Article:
“It’s very difficult to say, ‘I don’t have your phone,’ in any other way other than, ‘I don’t have your phone,'” the retiree tells the Las Vegas Review-Journal. “It’s a hell of a problem… It would be nice to be able to get a good night’s sleep.”
The man has even had to affix a sign to the front of his house reading “NO LOST CELL PHONES!!” after being bothered at all hours of the day and night, including four visits from the police — twice to recover allegedly stolen phones and twice after being misdirected there for domestic disturbance calls.
Back in 2011, he says people mysteriously began approaching his house and demanding he return their phones. After the second incident, in which a woman scaled a wall on his property, he contacted Sprint to see what was going on.
He says the Sprint tech provided an explanation — that Sprint’s GPS system was somehow giving out his address as the location for people trying to track lost phones — but could not offer a solution for the problem.
The pop-ins from lost-phone hunters continued. And the police, while trying to respond to a 911 call made from a cellphone, were pointed to his address.
Then there was the night when four young guys woke the homeowner up at 2:30 a.m. demanding he turn over a lost phone. They were carrying a tablet, which was running an app that had pinpointed the location of the phone.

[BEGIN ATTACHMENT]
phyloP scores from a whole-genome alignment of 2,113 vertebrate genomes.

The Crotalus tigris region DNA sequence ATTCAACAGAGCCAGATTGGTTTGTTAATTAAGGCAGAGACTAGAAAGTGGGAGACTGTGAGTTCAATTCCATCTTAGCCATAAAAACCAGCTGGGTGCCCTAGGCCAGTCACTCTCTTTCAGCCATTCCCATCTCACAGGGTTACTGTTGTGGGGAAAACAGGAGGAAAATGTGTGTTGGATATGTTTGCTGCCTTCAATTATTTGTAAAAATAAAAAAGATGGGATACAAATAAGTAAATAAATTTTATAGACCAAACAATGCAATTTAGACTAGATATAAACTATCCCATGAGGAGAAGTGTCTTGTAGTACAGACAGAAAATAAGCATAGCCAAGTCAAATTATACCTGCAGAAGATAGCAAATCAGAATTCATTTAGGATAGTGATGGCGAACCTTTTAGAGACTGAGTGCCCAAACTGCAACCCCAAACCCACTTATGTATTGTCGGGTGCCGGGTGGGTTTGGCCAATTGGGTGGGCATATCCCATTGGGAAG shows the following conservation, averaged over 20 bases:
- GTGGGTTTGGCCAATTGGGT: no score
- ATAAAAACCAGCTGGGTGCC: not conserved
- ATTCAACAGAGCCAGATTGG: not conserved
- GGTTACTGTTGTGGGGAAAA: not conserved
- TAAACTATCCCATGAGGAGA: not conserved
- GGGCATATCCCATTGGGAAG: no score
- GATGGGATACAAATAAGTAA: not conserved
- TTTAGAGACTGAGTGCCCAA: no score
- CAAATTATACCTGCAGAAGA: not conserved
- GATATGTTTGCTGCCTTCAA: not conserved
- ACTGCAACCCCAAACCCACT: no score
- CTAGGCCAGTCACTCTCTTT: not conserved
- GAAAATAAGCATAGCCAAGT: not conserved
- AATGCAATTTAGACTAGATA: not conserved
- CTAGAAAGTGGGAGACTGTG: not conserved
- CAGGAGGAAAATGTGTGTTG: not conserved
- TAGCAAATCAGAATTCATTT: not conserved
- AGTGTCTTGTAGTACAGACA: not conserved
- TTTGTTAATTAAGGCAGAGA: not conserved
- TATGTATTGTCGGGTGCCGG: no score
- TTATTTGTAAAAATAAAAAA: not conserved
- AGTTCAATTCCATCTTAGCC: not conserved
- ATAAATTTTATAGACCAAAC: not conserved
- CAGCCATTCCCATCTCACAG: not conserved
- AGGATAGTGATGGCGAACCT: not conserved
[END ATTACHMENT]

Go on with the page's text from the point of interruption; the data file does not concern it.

This was soon followed by an incident where he awoke at 4 a.m. to see someone skulking in his yard and flashlights shining through his window.
Once again, it was the police, who were trying to respond to a 911 call but had been sent to this man’s house instead of the actual location of the call.
A police rep tells the Review-Journal that officers are only going where Sprint tells them to.
“We’re relying on the accuracy of the information that’s given to us by the carrier,” she explains. “It’s just not a perfect technology.”
A Sprint spokeswoman tells the paper that it’s taking the problem seriously.
“We will research the issue thoroughly and try to get to the bottom of what is going on and if it has anything to do with our company,” she writes.
Experts in this sort of tracking technology tell the Review-Journal that the most likely source of the problem isn’t the Sprint cell tower, but its switchboard. They say that it could be a software that is incorrectly translating coordinates to the man’s house.
Meanwhile, the homeowner says all the door-knocks from angry Sprint customers has conditioned him to dread unexpected visitors.
“It’s like Pavlov’s response now,” he explains. “I dread the thought when I hear a car drive by that they’re going to be pulling in and knocking on my door.”